Phil Hellmuth: Interview with the man with 14 bracelets

Interview by Gaelle Jaudon in partnership with

 You won your first bracelet in 1989. At that time, did you ever want to be known as "The Poker Brat" in the poker world? Was that your plan?

(Laughs) No, the only thing I had in mind at the time was winning the Main Event. When I reached this goal at 24 years of age, I really had nothing else in sight. "Poker Brat" came much later, in 1999. In fact, I was really just a kid. It's just that one of my friends started using this term, and then it stuck and I wanted to keep the nickname.

Did you imagine then that poker could grow so much and become so popular and publicized?

Yes, I always thought that poker was going to become something big. However, I never imagined that it would become such a global phenomenon and so professionalized as it is now. In 2002, I was already thinking that poker would explode. It was not the case. But in 2005 I thought "Wow, this time it is!” And every year since it has become increasingly important. In every country, in every city, there are people who recognize me. It's crazy! You’ve become extremely famous over the years not only for playing poker, but also thanks to your showmanship with theatrical entrances in the Main Event, TV shows, your famous punchlines, and even a pub for burgers…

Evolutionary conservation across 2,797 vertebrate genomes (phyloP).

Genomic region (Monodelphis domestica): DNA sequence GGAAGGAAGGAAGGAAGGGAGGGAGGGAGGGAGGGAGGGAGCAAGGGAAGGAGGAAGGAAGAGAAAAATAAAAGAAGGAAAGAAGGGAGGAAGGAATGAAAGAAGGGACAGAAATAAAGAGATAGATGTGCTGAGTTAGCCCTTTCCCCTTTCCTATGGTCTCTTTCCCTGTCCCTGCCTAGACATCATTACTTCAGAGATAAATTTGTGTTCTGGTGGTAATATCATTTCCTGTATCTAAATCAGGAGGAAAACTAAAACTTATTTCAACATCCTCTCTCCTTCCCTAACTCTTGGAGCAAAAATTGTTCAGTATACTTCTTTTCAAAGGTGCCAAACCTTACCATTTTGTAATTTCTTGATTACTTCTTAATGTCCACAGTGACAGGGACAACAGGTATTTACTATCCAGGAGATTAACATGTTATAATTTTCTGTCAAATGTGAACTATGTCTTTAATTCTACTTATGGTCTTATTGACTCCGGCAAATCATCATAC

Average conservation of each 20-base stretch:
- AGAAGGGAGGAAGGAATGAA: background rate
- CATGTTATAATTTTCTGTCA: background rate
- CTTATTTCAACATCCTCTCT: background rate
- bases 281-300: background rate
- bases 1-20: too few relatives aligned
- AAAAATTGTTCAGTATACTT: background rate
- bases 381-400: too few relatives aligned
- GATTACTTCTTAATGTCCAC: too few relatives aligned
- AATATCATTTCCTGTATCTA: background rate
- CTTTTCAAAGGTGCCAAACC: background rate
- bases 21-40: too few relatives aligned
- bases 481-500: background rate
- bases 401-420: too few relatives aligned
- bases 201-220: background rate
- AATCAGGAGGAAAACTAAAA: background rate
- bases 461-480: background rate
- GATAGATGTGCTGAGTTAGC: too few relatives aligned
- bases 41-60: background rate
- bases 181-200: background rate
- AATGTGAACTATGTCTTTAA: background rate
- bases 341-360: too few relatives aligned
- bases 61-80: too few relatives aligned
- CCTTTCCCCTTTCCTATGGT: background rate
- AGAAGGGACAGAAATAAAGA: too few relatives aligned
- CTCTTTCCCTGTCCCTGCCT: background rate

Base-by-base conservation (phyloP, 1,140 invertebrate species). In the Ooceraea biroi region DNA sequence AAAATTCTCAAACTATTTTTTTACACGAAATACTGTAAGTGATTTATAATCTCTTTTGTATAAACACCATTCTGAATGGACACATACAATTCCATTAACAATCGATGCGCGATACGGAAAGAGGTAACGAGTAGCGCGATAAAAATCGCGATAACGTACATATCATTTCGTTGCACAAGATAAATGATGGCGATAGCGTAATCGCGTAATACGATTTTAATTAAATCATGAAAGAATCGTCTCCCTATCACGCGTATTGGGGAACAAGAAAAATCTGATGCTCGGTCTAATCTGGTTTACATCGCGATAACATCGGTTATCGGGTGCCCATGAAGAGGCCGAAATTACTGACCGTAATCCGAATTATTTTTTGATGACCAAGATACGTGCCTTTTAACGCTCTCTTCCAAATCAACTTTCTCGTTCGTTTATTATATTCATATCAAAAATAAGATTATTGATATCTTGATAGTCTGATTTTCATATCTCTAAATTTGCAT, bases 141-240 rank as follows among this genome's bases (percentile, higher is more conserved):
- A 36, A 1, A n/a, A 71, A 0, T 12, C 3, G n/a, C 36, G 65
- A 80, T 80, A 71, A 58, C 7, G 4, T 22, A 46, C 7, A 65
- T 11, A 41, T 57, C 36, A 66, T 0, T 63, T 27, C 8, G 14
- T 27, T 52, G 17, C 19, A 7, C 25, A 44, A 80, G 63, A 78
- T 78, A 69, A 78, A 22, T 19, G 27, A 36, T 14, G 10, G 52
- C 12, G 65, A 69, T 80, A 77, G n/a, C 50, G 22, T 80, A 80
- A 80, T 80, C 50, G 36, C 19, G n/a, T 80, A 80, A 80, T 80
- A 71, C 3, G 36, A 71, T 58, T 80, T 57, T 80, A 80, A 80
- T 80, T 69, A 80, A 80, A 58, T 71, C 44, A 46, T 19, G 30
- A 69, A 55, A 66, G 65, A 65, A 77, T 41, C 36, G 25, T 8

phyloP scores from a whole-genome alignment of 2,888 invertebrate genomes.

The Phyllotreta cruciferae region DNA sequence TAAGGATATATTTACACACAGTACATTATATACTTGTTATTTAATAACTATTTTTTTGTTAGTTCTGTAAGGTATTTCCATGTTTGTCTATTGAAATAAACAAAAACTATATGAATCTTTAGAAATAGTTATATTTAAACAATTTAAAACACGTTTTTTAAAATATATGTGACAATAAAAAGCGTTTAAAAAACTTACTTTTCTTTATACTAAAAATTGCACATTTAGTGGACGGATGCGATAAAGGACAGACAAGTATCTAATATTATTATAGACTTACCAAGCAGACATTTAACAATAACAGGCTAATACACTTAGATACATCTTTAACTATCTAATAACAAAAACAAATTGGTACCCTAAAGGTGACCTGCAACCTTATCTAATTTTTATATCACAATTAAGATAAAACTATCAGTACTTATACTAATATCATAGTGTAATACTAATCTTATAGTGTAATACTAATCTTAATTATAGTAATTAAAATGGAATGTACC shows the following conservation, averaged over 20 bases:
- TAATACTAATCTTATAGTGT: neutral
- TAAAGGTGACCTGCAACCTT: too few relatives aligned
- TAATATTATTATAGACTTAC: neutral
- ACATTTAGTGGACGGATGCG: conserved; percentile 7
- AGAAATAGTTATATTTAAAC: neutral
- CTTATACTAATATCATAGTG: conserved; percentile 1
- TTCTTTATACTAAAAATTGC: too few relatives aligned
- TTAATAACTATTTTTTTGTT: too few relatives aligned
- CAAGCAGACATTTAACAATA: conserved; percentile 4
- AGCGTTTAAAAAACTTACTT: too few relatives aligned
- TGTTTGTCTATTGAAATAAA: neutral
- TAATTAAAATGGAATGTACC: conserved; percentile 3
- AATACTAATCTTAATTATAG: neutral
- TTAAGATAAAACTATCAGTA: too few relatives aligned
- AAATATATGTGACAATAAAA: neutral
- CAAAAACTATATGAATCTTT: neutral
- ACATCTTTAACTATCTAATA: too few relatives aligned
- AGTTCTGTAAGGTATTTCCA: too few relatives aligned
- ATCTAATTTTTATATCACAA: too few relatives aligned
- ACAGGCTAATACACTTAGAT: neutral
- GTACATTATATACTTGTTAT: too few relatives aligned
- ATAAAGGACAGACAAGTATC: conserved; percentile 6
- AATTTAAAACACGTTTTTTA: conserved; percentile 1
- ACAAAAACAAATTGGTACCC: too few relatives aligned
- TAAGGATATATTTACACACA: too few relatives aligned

Why does everyone like you so much? Is it important to promote yourself as a brand?

I thought it was fun to have a kind of trademark. It's just funny. I think I have a great personality, and I'm also the guy who’s won the most bracelets. You put the two together, personality and bracelets, and it inevitably leads the public around you. People look at me. Then of course, some hate me. It's part of the game. But I always found it important to promote myself and answer interviews. From the outset I said yes to everything. And then when I became a celebrity, it also benefited poker in general. Appearing in the media is helpful both for me and for the game itself. Have you ever thought of becoming an actor? When I was six or seven years of age, I attended a comedy contest at the local TV station and won. I really liked it even then: being on camera and playing. Towards the age of twelve or thirteen, I also took acting classes. It's a part of me of course, but in the end it's still far enough away from the life I have chosen.